Kyle Cross, 29, a former police officer, met a young woman, 19, online. They chatted for two weeks—she told him she was in college studying criminal justice—and then enjoyed a fantastic weekend of shopping, dining, and, eventually, sex.
Now Cross is facing two charges of third degree sexual abuse in his town of Dubuque, Iowa, because the girl was actually a runaway 14-year-old. As KCRG explains:
Cross told some friends about his weekend with who he thought was his new girlfriend.
"My friend was like, 'Is this the name that you said, who she is?' And I am like 'Yeah' and he was like, 'Well she's a missing juvenile.' And my heart just sank," Cross said.
After that exchange, Cross said he immediately told police where they could find her. She was staying at his house. …
Three weeks later, in mid-March, investigators arrested Cross at his home. He was charged with 3rd-degree sexual abuse, posted $10,000 bond, and was released.
"How am I supposed to know? I took her out in public. We did all of this. I mean it was real in my eyes, but it's a game to her. How am I supposed to know? " Cross asked.
Cross has already lost his job as a money guard because he's not allowed to carry a gun while he awaits trial. And it's difficult to find a new job, since he is presumed to be a sexual predator.
The heart of the matter is this: there is little recourse for people who sincerely and understandably, but wrongly, believe their partner is past the age of consent:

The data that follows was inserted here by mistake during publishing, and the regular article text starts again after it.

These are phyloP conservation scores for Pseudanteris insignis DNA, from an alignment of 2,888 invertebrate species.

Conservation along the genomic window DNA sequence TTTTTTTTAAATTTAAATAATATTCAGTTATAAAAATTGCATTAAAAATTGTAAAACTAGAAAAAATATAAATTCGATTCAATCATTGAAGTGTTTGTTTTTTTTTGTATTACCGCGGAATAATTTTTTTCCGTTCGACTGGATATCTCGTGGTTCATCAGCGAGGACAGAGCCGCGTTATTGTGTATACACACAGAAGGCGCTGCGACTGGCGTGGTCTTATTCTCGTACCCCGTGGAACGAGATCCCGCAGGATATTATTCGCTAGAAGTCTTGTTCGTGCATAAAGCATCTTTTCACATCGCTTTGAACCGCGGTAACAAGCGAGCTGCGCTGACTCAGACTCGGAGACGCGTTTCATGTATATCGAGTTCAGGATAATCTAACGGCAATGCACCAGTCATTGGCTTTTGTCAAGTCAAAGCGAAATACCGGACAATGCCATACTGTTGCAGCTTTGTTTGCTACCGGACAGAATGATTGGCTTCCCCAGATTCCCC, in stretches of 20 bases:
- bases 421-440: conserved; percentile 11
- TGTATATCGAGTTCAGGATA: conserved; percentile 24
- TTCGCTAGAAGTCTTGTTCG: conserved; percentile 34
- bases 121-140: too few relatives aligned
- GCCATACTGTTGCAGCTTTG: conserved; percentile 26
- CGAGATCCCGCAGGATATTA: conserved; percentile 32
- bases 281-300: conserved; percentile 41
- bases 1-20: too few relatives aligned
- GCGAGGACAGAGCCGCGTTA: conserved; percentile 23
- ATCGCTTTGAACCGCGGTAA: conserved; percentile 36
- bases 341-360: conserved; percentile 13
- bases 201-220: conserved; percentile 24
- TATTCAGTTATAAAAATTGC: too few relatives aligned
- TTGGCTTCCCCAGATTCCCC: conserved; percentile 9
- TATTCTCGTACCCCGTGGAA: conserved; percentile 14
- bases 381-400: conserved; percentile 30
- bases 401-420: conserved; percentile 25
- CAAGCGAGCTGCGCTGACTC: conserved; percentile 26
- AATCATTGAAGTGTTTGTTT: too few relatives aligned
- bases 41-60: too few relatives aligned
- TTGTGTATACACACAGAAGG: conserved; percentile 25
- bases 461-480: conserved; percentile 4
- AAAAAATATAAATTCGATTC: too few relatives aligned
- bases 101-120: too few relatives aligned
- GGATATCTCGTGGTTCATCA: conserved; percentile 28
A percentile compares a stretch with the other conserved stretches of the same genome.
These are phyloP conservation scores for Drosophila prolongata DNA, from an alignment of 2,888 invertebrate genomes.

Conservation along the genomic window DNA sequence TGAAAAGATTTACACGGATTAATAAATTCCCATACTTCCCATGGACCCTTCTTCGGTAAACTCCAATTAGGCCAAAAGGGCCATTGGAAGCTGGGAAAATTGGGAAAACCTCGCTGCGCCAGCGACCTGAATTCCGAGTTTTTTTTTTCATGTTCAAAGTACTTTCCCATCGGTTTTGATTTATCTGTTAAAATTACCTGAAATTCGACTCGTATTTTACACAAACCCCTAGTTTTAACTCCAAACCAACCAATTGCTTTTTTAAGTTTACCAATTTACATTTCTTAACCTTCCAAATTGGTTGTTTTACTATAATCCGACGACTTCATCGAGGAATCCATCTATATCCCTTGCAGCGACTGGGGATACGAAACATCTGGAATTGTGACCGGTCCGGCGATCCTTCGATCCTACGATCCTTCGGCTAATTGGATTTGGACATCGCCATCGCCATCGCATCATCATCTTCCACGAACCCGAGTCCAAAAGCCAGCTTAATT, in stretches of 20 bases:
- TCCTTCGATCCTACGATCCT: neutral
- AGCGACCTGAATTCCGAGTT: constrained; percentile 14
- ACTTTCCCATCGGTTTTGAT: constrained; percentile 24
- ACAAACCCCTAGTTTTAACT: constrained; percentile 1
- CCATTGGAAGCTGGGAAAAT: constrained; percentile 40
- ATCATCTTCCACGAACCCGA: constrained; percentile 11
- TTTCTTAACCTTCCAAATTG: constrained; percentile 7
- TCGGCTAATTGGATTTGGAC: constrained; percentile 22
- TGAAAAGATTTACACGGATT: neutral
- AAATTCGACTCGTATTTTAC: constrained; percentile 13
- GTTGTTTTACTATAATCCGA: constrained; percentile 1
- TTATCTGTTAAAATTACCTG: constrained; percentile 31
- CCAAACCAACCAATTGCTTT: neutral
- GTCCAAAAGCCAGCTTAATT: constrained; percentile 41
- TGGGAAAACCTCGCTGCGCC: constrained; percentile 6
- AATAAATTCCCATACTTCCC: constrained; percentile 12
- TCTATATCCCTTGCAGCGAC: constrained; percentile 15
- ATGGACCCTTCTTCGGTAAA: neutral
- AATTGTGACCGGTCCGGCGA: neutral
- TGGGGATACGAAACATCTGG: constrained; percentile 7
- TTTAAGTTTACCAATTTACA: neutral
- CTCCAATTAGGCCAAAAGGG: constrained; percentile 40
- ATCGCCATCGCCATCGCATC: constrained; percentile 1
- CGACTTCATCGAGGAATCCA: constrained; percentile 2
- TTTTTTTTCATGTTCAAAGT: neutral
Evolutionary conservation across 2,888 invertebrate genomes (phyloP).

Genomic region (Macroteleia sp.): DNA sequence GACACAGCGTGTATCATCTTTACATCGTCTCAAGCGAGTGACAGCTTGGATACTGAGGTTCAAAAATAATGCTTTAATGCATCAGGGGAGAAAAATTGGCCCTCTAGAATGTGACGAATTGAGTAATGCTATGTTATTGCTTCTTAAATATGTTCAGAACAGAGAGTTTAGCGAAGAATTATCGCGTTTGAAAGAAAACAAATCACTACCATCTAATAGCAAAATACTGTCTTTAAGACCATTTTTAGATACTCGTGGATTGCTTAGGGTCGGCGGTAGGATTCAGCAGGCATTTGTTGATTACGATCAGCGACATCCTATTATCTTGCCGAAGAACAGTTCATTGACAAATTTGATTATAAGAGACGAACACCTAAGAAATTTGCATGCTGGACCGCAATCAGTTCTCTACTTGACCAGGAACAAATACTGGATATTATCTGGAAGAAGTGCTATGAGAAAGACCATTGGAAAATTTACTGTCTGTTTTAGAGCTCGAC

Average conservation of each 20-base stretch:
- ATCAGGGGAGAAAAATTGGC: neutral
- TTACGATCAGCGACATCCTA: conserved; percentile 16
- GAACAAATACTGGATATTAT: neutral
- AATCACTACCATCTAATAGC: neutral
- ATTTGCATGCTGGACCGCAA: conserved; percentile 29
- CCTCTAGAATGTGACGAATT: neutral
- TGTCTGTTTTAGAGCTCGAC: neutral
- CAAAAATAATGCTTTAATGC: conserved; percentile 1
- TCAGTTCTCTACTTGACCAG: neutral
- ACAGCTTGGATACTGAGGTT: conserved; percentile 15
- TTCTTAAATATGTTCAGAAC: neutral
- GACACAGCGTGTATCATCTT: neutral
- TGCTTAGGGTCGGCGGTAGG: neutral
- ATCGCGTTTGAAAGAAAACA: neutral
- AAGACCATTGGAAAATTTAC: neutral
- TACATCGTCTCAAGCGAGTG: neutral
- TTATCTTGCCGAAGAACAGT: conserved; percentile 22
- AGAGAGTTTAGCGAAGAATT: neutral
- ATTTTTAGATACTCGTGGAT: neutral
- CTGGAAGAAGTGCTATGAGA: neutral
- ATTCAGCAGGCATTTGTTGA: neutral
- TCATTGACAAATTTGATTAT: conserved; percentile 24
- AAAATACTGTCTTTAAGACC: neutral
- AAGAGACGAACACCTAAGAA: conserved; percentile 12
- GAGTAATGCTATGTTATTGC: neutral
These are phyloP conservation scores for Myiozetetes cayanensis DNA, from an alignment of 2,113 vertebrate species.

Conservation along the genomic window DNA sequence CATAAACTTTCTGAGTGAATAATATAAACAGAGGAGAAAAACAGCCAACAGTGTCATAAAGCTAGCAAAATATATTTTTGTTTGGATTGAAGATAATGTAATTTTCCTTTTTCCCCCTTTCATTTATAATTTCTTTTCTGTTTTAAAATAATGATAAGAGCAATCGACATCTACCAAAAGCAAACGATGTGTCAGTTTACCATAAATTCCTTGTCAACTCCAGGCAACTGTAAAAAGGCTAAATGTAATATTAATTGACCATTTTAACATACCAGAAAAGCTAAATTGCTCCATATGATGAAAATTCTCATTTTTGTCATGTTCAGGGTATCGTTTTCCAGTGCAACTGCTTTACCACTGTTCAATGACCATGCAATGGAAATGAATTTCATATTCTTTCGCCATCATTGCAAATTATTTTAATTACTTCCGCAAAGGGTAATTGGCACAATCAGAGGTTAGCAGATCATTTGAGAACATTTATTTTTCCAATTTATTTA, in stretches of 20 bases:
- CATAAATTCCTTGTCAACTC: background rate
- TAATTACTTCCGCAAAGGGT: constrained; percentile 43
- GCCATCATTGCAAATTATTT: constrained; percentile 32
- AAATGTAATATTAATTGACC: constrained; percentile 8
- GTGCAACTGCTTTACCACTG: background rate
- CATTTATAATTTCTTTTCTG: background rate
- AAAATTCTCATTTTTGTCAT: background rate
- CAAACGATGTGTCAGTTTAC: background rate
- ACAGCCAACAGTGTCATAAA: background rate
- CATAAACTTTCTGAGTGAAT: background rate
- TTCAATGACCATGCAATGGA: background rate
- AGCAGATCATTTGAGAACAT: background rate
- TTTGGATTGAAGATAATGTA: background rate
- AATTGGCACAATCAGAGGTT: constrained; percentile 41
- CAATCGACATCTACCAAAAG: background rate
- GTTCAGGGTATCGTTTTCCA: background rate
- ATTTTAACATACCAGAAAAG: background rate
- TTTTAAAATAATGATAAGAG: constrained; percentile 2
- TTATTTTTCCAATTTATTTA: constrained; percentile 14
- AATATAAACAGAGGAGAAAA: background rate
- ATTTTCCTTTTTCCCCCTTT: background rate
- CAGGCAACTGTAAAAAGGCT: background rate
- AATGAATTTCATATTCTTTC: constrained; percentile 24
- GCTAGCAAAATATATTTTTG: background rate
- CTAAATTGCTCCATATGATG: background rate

According to Iowa law, someone having sexual contact with a 14 or 15-year-old is only legal if the other person is older by four years or less. In all other instances, such contact is illegal. One Dubuque criminal lawyer doesn't think Cross' argument will hold up in court.
"It doesn't matter whether you know the other person's age or not. The minor could come forward with a fake ID, a forged birth certificate and a bunch of people attesting to their age. It makes absolutely no difference whether you intended to do something that was against the law or not," Dubuque County Public Defender Steve Drahozal said.
When I wrote here and elsewhere about Zach Anderson and Darian Yoder—teenagers who also slept with underage girls who told them they were 19—some commenters jeered, "They should have asked for proof of the girl's age before they did anything!" But apparently, even that is not enough: Falsified proof is no excuse. Maybe judges would like would-be paramours to submit to some kind of carbon-dating scheme, whereby a few cells from the object of their affection can be shipped to a lab to determine their exact age before the relationship proceeds.